Deer

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Introduction

In mythology and iconography, as in the case of rabbit/hare, tortoise/turtle and frog/toad, there is not always a clear distinction between Deer and Antelope. Therefore, see also the Antelope page.

Emblem of Buddhism

The First Turning of the Wheel of Dharma took place in The Deer Park at Sarnath, outside Varanasi [formerly, Benares] once called Kashi (the Shining.)

To commemorate that event, and also to identify the special nature of a building, atop a Tibetan Buddhist monastery at either side of the golden wheel of dharma, there is a female and a male deer.  The emblem is called in Tibetan, ridag choekor and it also can serve to remind us that, as Marpa the Translator put it, " The Dharma is ownerless, like deer in a meadow. However, the deer is also a symbol of desire, to which we owe our very existence. 

In lower left of arhat tangka: deer nibbling leaves from someone's basket.

Tales of the Buddha's former lives are known in Sanskrit as Jatakas.  In the following one, he was a selfless wise and courageous stag.   

The Banyan Deer

There was once a stag the colour of gold.  His eyes were like two jewels and his antlers were bright as silver.  His mouth was like the reddest flower, and his hooves were hard and resembled diamonds.  He was king of a forest herd of 500 known as Banyan Deer.

Nearby was another herd, also with a splendid king known as Branch Deer.

Now the king of that country was very fond of hunting and eating venison.  He liked all the townspeople to go out hunting with him, but that meant they could not get their daily work done, so they decided to make a game reserve -- a deer park.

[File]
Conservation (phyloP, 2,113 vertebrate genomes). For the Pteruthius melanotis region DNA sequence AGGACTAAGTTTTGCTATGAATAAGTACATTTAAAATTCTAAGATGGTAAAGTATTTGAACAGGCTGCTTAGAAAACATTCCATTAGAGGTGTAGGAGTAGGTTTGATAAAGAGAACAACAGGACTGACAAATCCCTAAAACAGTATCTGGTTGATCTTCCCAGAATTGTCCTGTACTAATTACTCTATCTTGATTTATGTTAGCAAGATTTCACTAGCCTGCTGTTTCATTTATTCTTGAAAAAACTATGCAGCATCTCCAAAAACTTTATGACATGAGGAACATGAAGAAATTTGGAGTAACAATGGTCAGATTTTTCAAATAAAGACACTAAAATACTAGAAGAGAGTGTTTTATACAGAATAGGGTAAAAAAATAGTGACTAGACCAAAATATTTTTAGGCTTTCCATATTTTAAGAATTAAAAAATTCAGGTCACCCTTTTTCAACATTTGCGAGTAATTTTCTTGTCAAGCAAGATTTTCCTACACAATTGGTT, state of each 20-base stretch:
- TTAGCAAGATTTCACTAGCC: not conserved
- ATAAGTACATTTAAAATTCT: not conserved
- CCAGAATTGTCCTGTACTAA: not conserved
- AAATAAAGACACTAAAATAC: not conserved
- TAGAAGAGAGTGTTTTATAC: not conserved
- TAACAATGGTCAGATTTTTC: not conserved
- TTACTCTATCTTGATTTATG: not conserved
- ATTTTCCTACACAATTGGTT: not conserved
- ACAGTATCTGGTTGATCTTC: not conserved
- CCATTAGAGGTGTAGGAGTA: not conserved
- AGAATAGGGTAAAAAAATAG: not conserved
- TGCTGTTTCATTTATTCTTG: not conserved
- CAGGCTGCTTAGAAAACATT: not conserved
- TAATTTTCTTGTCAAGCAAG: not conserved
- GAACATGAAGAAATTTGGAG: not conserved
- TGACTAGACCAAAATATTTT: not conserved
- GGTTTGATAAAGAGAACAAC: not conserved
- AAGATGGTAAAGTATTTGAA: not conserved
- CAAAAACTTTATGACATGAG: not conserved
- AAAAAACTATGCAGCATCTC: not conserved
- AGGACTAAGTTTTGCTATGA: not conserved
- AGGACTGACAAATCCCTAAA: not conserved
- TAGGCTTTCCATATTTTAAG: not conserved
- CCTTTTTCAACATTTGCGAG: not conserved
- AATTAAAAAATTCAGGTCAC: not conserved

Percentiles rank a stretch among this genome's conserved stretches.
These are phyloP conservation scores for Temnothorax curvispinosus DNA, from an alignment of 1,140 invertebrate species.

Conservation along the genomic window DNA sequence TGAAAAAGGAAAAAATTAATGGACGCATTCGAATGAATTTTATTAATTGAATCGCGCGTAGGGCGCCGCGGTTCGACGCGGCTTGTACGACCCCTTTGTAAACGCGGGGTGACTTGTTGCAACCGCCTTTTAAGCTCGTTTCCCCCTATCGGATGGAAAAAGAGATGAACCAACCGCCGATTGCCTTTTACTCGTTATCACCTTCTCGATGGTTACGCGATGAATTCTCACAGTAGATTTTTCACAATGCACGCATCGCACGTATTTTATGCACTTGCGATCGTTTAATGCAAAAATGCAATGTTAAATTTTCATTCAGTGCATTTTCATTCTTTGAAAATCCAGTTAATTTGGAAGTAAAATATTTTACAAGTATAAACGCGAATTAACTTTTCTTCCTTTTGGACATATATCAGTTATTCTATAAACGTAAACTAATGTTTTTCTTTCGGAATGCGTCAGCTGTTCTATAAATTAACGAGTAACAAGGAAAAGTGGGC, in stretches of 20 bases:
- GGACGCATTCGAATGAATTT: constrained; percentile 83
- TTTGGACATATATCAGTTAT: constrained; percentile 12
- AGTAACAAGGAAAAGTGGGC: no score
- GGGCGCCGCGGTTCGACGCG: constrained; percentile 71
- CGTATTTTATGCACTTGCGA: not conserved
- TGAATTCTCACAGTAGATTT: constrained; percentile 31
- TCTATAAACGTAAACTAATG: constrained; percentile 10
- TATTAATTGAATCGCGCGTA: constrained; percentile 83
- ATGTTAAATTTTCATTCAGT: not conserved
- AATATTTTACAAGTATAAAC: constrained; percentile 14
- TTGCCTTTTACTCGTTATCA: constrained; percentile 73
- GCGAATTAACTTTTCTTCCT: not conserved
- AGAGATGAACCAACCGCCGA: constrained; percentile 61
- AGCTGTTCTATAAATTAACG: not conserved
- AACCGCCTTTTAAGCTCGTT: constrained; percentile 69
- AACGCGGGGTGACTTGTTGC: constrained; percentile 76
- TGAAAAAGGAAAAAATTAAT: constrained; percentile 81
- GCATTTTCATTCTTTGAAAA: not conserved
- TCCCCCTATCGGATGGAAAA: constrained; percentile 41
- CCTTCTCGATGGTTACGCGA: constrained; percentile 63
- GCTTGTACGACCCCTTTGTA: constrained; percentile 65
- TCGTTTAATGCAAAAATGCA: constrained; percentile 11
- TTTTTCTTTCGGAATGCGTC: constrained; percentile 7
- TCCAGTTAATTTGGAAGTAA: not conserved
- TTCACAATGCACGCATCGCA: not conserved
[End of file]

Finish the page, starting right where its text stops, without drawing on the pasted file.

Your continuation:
They built a large enclosure with plenty of grass, and water for the deer, and drove the animals into it.  When they told the king about it, he was very pleased.  The first thing he did after inspecting the Deer Park was to grant both splendid stags their lives.  Then he surveyed the two great herds.

Some days he went himself for meat; sometimes he sent his cook.  As soon as any of the deer saw them, trembling with fear they would try to run and hide, but always two or three would be struck by arrows until one fell down dead.

Then the king of the Banyan Deer sent for his counterpart and said, "The way things are going, too many deer are being killed, and many more have been wounded.  Let our herds take turns, so that fewer will be harmed.  Tomorrow an animal will sacrifice itself from my herd, and the next day, one from yours."

The Branch Deer king agreed, and each day one animal would go before the hunter and just lie down placing its head on a great stone.  The cook would come and get that day's sacrifice and in that way fewer deer suffered each day.

One day it was the turn of a Branch doe who had just had a new fawn.   She went to her king and begged that her turn be postponed until the baby was old enough to survive without her.  But the ruler replied that whoever's turn it was had to die; there could be no changing of the rules.

In despair, she presented her case to the king of the other troupe.  He said to her, "Do not worry about your child.  I will give my life instead of you so that the fawn will have a chance to grow up.

The next day, the cook was so surprised to see the regal beast in the place of an ordinary herd animal that he went to tell the king.  The king decided to go and investigate the situation for himself.

The King asked the gorgeous stag, "Did I not grant you your life not long ago? Why are you lying here now?"